Morning sun warmed my face as I filled my lungs with cold mountain air and studied the hard-packed surface of the rolling ski slope before me. Attempting to soothe my bruised psyche, I exhaled a cleansing breath and with it released a plume of nervous energy into the March air.
For the first time in 15 years of nearly annual ski trips, during which I easily attacked all levels of resort terrain from Switzerland to Colorado, I understood what fear at the top of a bunny slope felt like.
“You can do it,” I said to myself as I rocked my rented Burton snowboard toward the fall line at the top of Home Run, a gentle run at Park City Mountain Resort in Utah.
“Don’t look down,” shouted Ray Stone, my jolly, bearded snowboarding instructor, who was positioned 30 yards below me. “Just point your board down the hill and relax.”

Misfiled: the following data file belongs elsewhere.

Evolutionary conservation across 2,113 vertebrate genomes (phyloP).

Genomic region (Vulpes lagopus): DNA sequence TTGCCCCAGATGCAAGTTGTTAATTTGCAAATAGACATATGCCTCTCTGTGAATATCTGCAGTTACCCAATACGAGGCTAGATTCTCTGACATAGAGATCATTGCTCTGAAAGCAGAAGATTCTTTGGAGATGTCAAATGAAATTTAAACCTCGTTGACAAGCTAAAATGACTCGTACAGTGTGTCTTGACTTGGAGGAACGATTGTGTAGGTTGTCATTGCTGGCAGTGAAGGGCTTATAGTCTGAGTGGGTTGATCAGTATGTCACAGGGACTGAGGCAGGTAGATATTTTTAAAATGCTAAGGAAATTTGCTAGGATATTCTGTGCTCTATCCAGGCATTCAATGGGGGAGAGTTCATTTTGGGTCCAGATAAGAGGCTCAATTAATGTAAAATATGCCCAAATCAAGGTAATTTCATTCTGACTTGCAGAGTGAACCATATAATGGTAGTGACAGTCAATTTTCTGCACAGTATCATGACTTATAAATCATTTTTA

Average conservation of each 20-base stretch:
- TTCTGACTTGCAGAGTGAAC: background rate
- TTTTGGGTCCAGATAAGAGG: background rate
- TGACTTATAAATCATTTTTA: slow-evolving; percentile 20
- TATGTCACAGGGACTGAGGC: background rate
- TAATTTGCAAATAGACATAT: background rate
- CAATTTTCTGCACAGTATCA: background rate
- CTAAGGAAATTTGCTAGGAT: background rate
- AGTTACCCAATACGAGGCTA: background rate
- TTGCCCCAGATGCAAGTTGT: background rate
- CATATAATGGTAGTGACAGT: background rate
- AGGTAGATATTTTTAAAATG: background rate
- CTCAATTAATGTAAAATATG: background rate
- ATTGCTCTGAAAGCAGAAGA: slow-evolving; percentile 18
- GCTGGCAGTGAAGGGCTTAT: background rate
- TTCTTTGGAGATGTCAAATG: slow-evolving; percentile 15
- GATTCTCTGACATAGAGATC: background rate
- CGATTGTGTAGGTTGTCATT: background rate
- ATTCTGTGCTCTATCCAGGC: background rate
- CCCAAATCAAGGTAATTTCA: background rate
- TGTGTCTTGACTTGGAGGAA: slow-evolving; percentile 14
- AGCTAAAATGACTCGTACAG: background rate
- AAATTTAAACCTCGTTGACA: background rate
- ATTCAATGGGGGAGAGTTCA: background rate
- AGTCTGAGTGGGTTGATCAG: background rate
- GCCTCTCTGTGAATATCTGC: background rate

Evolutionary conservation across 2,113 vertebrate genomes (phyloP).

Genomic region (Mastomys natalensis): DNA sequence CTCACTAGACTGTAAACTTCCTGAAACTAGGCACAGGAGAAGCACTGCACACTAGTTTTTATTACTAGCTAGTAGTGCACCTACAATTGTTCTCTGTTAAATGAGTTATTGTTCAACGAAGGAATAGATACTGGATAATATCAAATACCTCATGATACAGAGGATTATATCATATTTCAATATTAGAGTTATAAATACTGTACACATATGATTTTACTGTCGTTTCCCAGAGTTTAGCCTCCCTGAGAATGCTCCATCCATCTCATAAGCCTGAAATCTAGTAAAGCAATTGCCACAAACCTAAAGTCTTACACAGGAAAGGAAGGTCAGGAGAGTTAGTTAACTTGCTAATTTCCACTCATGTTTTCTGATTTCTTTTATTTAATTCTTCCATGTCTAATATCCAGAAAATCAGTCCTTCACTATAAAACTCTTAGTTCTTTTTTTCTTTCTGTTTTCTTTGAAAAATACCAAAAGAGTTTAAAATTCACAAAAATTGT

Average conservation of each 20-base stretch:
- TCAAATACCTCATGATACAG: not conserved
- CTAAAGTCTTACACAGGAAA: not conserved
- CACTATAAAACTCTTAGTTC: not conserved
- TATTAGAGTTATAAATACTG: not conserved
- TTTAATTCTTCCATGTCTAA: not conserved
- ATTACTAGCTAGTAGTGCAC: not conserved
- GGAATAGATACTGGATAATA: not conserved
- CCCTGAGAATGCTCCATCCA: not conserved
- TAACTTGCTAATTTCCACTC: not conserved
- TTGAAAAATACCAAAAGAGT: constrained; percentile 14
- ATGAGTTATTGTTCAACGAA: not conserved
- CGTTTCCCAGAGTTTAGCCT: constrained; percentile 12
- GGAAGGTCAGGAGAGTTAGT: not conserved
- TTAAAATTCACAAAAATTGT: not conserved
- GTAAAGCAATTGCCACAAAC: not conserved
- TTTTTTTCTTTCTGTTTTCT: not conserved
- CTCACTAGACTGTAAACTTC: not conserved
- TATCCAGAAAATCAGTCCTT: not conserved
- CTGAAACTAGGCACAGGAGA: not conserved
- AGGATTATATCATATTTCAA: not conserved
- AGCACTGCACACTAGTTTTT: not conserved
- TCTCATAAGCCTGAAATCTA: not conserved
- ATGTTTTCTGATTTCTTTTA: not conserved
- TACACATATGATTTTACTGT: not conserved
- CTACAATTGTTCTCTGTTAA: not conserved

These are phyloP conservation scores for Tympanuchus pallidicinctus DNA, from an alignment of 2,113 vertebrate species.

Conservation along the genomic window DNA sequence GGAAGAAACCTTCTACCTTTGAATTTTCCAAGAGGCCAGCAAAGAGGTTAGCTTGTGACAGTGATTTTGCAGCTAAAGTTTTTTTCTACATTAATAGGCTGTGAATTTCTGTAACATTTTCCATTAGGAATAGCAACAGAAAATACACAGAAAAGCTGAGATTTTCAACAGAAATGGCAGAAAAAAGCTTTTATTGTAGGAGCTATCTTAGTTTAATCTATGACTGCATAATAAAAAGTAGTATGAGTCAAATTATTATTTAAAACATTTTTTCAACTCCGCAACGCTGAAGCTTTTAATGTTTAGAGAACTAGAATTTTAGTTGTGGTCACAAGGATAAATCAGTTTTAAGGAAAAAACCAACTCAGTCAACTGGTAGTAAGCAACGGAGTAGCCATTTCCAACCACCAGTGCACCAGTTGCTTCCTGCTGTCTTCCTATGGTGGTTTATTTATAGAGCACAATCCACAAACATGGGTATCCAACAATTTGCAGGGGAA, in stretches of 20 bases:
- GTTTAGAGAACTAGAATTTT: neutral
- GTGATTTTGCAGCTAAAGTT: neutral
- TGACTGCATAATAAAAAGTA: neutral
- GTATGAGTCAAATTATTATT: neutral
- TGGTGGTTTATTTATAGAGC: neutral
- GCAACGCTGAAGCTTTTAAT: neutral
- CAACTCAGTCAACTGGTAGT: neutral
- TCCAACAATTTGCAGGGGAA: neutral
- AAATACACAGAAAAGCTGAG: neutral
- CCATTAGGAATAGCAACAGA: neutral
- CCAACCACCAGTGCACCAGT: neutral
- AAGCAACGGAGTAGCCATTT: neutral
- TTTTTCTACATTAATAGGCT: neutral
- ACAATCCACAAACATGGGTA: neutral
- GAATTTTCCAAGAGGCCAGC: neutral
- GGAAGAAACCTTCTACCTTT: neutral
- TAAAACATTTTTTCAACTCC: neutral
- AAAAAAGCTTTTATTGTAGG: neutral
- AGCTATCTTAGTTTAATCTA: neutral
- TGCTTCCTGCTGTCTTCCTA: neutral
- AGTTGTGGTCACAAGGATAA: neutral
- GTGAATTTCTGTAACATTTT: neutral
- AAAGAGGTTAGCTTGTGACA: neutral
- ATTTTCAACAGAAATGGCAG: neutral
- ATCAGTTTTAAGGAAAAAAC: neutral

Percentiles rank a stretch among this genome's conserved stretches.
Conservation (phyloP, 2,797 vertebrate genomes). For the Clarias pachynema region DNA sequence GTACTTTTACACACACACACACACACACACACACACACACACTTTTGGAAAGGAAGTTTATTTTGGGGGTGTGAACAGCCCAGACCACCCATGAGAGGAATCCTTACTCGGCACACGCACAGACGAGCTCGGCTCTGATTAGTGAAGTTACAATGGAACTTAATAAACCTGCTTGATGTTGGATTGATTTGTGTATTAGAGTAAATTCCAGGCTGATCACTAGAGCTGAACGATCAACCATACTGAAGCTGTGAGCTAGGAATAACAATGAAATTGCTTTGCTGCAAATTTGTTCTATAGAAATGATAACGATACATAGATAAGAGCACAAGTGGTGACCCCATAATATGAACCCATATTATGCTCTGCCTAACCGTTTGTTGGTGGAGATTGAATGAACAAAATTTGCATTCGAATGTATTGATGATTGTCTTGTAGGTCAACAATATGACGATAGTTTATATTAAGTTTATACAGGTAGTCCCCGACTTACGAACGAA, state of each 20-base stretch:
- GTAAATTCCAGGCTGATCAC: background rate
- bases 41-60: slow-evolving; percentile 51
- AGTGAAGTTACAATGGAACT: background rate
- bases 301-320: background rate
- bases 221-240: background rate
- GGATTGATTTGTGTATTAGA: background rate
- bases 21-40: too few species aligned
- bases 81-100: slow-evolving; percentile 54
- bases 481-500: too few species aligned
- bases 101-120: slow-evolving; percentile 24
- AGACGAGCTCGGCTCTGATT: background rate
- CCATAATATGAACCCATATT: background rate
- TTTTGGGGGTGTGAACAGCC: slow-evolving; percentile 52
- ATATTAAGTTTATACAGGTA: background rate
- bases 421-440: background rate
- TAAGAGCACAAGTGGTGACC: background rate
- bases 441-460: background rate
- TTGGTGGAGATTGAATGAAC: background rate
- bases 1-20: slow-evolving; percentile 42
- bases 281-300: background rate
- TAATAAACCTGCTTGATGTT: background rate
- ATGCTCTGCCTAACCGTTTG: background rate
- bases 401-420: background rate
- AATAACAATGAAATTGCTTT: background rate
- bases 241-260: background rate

I shoved off in a surferlike stance, my right foot leading the nose of the board and my left foot controlling the back. As I shifted my weight forward and let gravity and guts take over, I feigned calmness and chanted to myself the fundamental movements demanded by the five-foot-long piece of fiberglass strapped to my 35-year-old feet.
“Front toes down. Back toes down. Hips forward. Stay on the edge.” I spoke each step in rhythm with my body, slowly pumping my toes and heels inside my boots as I made wide S-turns across the face of the mountain. “Front heel down. Shift weight back. Back heel down. Eyes up. Drive with the knee.”
Learning to make S-turns requires heel-toe coordination to connect toe-side turns, riding the board in one direction on your tiptoes, with heel-side turns, riding the board in the opposite direction with your heels pressed down.